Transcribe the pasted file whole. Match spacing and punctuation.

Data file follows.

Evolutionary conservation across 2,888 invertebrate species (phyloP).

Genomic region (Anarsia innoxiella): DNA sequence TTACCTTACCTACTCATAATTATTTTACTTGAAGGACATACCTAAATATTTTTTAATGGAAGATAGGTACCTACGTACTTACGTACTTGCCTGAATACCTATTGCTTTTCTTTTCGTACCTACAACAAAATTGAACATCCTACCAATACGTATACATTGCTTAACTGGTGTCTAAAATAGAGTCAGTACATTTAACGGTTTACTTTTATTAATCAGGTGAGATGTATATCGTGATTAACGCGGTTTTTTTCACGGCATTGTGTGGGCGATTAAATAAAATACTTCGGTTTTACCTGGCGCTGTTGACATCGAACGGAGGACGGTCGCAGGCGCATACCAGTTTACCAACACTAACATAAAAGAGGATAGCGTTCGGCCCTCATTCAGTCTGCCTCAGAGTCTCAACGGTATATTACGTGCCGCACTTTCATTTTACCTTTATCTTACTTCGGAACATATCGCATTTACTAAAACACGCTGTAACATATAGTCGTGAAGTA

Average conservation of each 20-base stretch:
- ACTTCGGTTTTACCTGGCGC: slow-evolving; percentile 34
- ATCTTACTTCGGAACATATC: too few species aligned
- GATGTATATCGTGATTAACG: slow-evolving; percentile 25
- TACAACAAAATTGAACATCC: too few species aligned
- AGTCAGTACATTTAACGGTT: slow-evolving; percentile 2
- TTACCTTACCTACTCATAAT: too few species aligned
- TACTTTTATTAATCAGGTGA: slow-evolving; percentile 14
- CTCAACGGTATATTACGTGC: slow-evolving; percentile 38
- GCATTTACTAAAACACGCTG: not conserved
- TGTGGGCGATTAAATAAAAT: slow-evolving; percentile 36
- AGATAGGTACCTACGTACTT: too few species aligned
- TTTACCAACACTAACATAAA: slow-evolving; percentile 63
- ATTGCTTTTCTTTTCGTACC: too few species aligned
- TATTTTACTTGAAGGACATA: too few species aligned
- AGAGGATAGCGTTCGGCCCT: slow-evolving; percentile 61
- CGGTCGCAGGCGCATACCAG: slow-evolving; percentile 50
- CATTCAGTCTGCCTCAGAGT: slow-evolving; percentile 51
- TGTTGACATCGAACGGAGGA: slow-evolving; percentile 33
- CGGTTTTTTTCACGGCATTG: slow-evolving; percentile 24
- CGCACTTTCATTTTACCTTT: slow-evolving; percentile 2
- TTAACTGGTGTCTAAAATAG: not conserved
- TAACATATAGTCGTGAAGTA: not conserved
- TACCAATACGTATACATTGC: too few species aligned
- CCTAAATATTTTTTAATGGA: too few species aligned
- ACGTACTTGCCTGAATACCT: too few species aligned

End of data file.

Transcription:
Evolutionary conservation across 2,888 invertebrate species (phyloP).

Genomic region (Anarsia innoxiella): DNA sequence TTACCTTACCTACTCATAATTATTTTACTTGAAGGACATACCTAAATATTTTTTAATGGAAGATAGGTACCTACGTACTTACGTACTTGCCTGAATACCTATTGCTTTTCTTTTCGTACCTACAACAAAATTGAACATCCTACCAATACGTATACATTGCTTAACTGGTGTCTAAAATAGAGTCAGTACATTTAACGGTTTACTTTTATTAATCAGGTGAGATGTATATCGTGATTAACGCGGTTTTTTTCACGGCATTGTGTGGGCGATTAAATAAAATACTTCGGTTTTACCTGGCGCTGTTGACATCGAACGGAGGACGGTCGCAGGCGCATACCAGTTTACCAACACTAACATAAAAGAGGATAGCGTTCGGCCCTCATTCAGTCTGCCTCAGAGTCTCAACGGTATATTACGTGCCGCACTTTCATTTTACCTTTATCTTACTTCGGAACATATCGCATTTACTAAAACACGCTGTAACATATAGTCGTGAAGTA

Average conservation of each 20-base stretch:
- ACTTCGGTTTTACCTGGCGC: slow-evolving; percentile 34
- ATCTTACTTCGGAACATATC: too few species aligned
- GATGTATATCGTGATTAACG: slow-evolving; percentile 25
- TACAACAAAATTGAACATCC: too few species aligned
- AGTCAGTACATTTAACGGTT: slow-evolving; percentile 2
- TTACCTTACCTACTCATAAT: too few species aligned
- TACTTTTATTAATCAGGTGA: slow-evolving; percentile 14
- CTCAACGGTATATTACGTGC: slow-evolving; percentile 38
- GCATTTACTAAAACACGCTG: not conserved
- TGTGGGCGATTAAATAAAAT: slow-evolving; percentile 36
- AGATAGGTACCTACGTACTT: too few species aligned
- TTTACCAACACTAACATAAA: slow-evolving; percentile 63
- ATTGCTTTTCTTTTCGTACC: too few species aligned
- TATTTTACTTGAAGGACATA: too few species aligned
- AGAGGATAGCGTTCGGCCCT: slow-evolving; percentile 61
- CGGTCGCAGGCGCATACCAG: slow-evolving; percentile 50
- CATTCAGTCTGCCTCAGAGT: slow-evolving; percentile 51
- TGTTGACATCGAACGGAGGA: slow-evolving; percentile 33
- CGGTTTTTTTCACGGCATTG: slow-evolving; percentile 24
- CGCACTTTCATTTTACCTTT: slow-evolving; percentile 2
- TTAACTGGTGTCTAAAATAG: not conserved
- TAACATATAGTCGTGAAGTA: not conserved
- TACCAATACGTATACATTGC: too few species aligned
- CCTAAATATTTTTTAATGGA: too few species aligned
- ACGTACTTGCCTGAATACCT: too few species aligned